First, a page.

Polad Aslanov

Beats Covered:
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Journalist Polad Aslanov, chief editor of the independent news websites Xeberman and Press-az, is serving a 13-year prison sentence in Azerbaijan after being convicted of high treason in November 2020. Azerbaijani security service officers detained Aslanov at a checkpoint along the border with Iran in June 2019. He was initially sentenced to 16 years in prison, but the sentence was reduced to 13 years on appeal in February 2022. 

On June 12, 2019, authorities detained Aslanov, along with his wife and daughter, when they attempted to enter Iran for a friend’s wedding, his wife, Gulmira Aslanova, told CPJ in October 2019. His wife and daughter were released, and authorities confiscated Aslanov’s camera, computer, and phone, according to the regional news website Kavkazsky Uzel.

On June 13, the country’s state security service issued a statement accusing Aslanov of conspiring to sell secret information to foreign governments and publishing anti-government statements online.

On June 14, the Sabail District Court in Baku, the capital, ordered Aslanov to remain in detention for four months, pending an investigation on allegations of high treason, according to Elchin Sadygov, the journalist’s lawyer, who spoke to CPJ at the time. Treason is punishable with up to life in prison, according to the Azerbaijani criminal code

Aslanova told CPJ in October 2019 that her husband denied the charges, which she said were in retaliation for his criticism of public officials and laws. Before his arrest, Aslanov was preparing to publish an investigation for Xeberman into alleged corruption in the tourism sector involving high-ranking government officials, she said.

Previously, in April 2018, Aslanov was drafted into military service for one year despite being medically unfit to serve due to his low weight and chronic heart condition, his wife told CPJ, saying she believed he was ordered to serve to prevent him from working.

During a February 3, 2020, preparatory hearing at the Baku Grave Crimes Court, Sadygov requested that presiding judge Faig Ganiev recuse himself due to a conflict of interest for his previous involvement in cases involving Aslanov, but the request was denied, according to a report by Kavkazsky Uzel.

At a hearing on February 17, Aslanov denied that he had spied or sold state secrets to the Iranian intelligence services and alleged that law enforcement officers had pressured him into confessing by threatening his family. He said his detention was in retaliation for his journalistic work, Kavkazsky Uzel reported.

On November 16, the Baku Grave Crimes Court convicted Aslanov of high treason and sentenced him to 16 years in prison, according to Aslanova, news reports, and Rasul Jafarov, chairman of the local advocacy group Baku Human Rights Club, who spoke with CPJ via messaging app. 

Jafarov alleged that there were substantial irregularities in Aslanov’s case, that he believed showed the charges were fabricated. 

At a hearing on February 4, 2021, a court rejected the defense’s requests to summon witnesses in the case and to reexamine files from the journalist’s computer and phone, according to Kavkazsky Uzel. On February 15, the court also denied Aslanov’s appeal, the outlet reported.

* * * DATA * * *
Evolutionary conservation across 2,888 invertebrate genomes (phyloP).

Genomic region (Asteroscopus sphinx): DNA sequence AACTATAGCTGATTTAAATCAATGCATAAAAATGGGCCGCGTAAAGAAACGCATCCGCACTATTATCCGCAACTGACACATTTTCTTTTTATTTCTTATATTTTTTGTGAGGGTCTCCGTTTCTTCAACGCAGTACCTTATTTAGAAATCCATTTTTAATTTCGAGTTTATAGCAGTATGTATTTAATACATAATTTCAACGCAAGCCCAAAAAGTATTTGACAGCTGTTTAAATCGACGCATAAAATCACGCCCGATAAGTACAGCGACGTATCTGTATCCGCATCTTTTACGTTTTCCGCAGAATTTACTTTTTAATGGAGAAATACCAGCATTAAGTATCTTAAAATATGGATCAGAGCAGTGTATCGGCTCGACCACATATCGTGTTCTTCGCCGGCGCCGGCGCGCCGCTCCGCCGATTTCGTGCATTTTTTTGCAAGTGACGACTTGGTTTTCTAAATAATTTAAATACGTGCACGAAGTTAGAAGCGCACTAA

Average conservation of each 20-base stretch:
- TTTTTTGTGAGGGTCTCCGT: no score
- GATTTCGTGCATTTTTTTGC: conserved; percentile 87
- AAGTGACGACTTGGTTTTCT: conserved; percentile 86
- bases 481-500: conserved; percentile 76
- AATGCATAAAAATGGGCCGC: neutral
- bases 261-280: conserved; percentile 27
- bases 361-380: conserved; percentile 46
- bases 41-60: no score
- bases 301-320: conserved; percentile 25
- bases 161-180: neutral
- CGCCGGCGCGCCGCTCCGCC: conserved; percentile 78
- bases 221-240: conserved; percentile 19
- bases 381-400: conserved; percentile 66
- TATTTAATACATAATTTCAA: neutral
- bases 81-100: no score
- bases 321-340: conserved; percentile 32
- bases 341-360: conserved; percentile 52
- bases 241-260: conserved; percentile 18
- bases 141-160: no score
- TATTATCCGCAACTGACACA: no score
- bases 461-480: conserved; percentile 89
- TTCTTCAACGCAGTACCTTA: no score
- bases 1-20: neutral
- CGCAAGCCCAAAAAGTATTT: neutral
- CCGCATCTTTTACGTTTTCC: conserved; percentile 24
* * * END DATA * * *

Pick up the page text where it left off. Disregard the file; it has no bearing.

Following the denial of his appeal, Aslanov was transferred from pretrial detention to Prison No. 1 in the Nizami district of Baku, where he remained as of late 2023, according to Aslanova. 

On February 24, 2022, the Supreme Court ruled to reduce Aslanov’s sentence from 16 to 13 years, citing the lack of a previous criminal record and the fact that he has a young child, reports said.

Aslanov engaged in hunger strikes throughout 2020, 2021, and 2022, which resulted in headaches, difficulty breathing, and kidney and stomach pain, and exacerbated his preexisting heart condition, according to Jafarov and Aslanova. Jafarov said that while Aslanov received medical assistance in detention, the quality of treatment was poor. 

In mid-October 2021, prison authorities began beating and punishing inmates associated with Aslanov, according to reports and Aslanova, who told CPJ that authorities were retaliating against her husband for his vocal support of the jailed bodyguard of opposition leader Ali Karimli.

In April 2022, the journalist’s wife told the media that Aslanov had been beaten by a cellmate, an attack she believed had been organized by prison authorities. In August, police said an investigation did not confirm claims that Aslanov had been beaten.

On May 11, 2023, the European Court of Human Rights ruled that the eight months Aslanov served in pretrial detention was unreasonable and ordered Azerbaijan to pay the journalist 3,500 euros (US$3,700) in compensation, according to reports and the journalist’s wife. Aslanov has three other complaints pending at the ECHR, regarding his conviction, his psychological and moral ill-treatment, and his alleged beating in prison, Aslanova told CPJ in late October 2023.

Aslanov’s family is permitted to visit him once a month, his wife said. 

Aslanova has said that her husband is suffering from multiple rotten teeth, an inflamed palate, and rheumatism, but prison authorities have not checked his teeth, his preexisting heart condition, or the kidney pains following his hunger strikes.

In December 2023, CPJ emailed the Penitentiary Service and Justice Ministry of Azerbaijan for comment but did not receive any replies.